Skip to content

Menendez Opening Remarks at Hearing on USAID Budget Request

“Development and humanitarian relief investments through USAID are not charity—these programs and these funds advance U.S. national security while helping to lift up the worlds most impoverished and build resilient and prosperous communities that in turn promote global stability.”


WASHINGTON – Senator Bob Menendez (D-N.J.), Ranking Member of the Senate Foreign Relations Committee, today delivered the following remarks at a hearing examining the Trump Administration’s proposed FY 2020 budget for the United States Agency for International Development (USAID), which featured testimony from USAID Administrator Mark Green:



“Thank you, Mr. Chairman. And thank you, Administrator Green, for your service and for appearing before the Committee this morning.

Immense challenges are growing in complexity across the world, but in the face of human suffering created by both natural and manmade disasters, it is baffling and disappointing to receive—for the third year in a row—a proposal for draconian cuts to our foreign aid budget from previously appropriated levels.  It is hard to understand how your Agency would effectively operate with the President’s budget request.

USAID can and should be playing a critical role.

I applaud your commitment to the people of Venezuela, where an entrenched dictatorship has led to state collapse, the spread of violent crime, a humanitarian crisis, and a massive refugee crisis that is undermining regional economic growth and stability.

This should be the model not the exception. Across Africa, the Anglophone crisis in Cameroon has taken that country to the brink of civil war, the Russian government has established a foothold in the Central African Republic, and before Mozambique could begin to recover from hurricane Idai, hurricane Kenneth struck. 

In Syria, without sustained investment into development we have no hope of truly defeating ISIS. In Afghanistan, what message would it send – as we are negotiating a peace deal (and one about which Members of Congress have been kept in the dark)- to cut the U.S. Mission in half? 

I know you know this, but it seems to bear repeating at the outset:  Development and humanitarian relief investments through USAID are not charity—these programs and these funds advance U.S. national security while helping to lift up the worlds most impoverished and build resilient and prosperous communities that in turn promote global stability. Which is why perhaps the President’s March 29th announcement to end all foreign assistance to El Salvador, Guatemala, and Honduras is again the most illogical we’ve seen.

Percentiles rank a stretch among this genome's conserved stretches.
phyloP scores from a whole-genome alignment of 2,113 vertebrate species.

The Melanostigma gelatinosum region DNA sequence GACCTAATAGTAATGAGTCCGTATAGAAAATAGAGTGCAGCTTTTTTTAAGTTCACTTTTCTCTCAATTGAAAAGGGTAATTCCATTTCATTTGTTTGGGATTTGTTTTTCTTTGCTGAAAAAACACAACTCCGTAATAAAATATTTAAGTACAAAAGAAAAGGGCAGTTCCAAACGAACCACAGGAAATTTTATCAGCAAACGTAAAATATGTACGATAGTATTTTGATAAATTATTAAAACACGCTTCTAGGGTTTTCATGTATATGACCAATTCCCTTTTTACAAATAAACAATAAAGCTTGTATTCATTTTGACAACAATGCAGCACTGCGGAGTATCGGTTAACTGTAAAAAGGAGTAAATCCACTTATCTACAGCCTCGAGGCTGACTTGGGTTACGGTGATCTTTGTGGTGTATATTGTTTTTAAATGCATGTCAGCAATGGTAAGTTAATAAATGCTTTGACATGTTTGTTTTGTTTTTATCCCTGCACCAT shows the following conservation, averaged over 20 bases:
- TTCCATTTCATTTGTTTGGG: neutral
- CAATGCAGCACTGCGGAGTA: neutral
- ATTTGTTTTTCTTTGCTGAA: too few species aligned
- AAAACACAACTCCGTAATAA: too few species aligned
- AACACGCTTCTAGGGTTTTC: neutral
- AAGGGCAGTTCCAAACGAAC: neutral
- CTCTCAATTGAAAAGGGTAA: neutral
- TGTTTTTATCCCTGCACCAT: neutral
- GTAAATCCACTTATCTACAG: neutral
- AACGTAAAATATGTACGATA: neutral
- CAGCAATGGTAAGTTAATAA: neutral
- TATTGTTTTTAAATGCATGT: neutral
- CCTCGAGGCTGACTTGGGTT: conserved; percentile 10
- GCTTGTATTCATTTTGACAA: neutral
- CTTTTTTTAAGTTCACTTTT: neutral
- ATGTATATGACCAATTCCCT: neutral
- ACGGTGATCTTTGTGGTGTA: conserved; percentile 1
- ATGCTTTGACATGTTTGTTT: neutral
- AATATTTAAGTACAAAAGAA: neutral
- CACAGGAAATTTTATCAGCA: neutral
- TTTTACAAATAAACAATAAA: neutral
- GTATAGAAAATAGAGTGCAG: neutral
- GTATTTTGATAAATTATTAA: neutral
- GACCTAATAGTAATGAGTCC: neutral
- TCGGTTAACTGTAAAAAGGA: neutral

Over the last two years, the Administration has indeed touted the effectiveness of our Central America programs that address the driving factors of migration—programs to promote economic development, the rule of law, and that help confront drug traffickers wreaking violence throughout their communities.

Yet, the President has requested fewer overall resources and seems to be trying to withhold, reprogram, and claw back unobligated and unexpended funds from both current and prior fiscal years. It is as if the President is deliberately exacerbating the crisis.

These kinds of cuts in U.S. presence and investment work directly against our interests including by ceding ground to our adversaries.

Nowhere is this more evident than in the advances China is making with its ambitious One Belt, One Road strategy that exploits host nations while entrenching its economic and political reach.

Last year, you announced your ‘Clear Choice’ initiative to counter China’s growing development influence around the world—something I’ve been looking forward to. So far, I’ve seen the Administration offer nothing meaningful as an alternative to Chinese investment in Africa, Latin America or elsewhere beyond rhetoric.  Cutting the budget for international development by more than 40% is certainly an alternative, but not one that will achieve the outcomes we desire. In fact, I would submit that the Administration is providing a ‘clear choice’: turn to China for foreign investment.

Fortunately for American interests, Congress has twice rejected the President’s budget and programs proposals, and I expect will again.

Administrator Green, you are a skilled former ambassador and legislator. You know the value of U.S. international development and promoting democracy in U.S. foreign policy. Your passion for U.S. leadership in delivering humanitarian and disaster assistance evident.

But the Administration continues to propose cutting USAID’s budget. As the NSC and OMB continue this troubling ‘Foreign Assistance Review’ that seems nothing more than an effort to slow-walk appropriated funds, as the F Bureau systematically delays approving spend plans,

So from where I sit, the Congress must be more effective in holding the administration accountable for its foreign policy shortcomings, and reminding the American people about the importance of ensuring core American values like democracy, governance, and human rights remain essential components of U.S. foreign policy.

It is these fundamental values, along with America’s unparalleled strengths—a military second to none; a vital economy driven by innovation and technological ingenuity; a reservoir of goodwill with our allies and partners—that provide us the opportunity to define a new role and a new grand strategy on the global stage for the twenty-first century. 

I look forward to today’s hearing and hope that we can work together to repair and protect the critical work of your Agency.”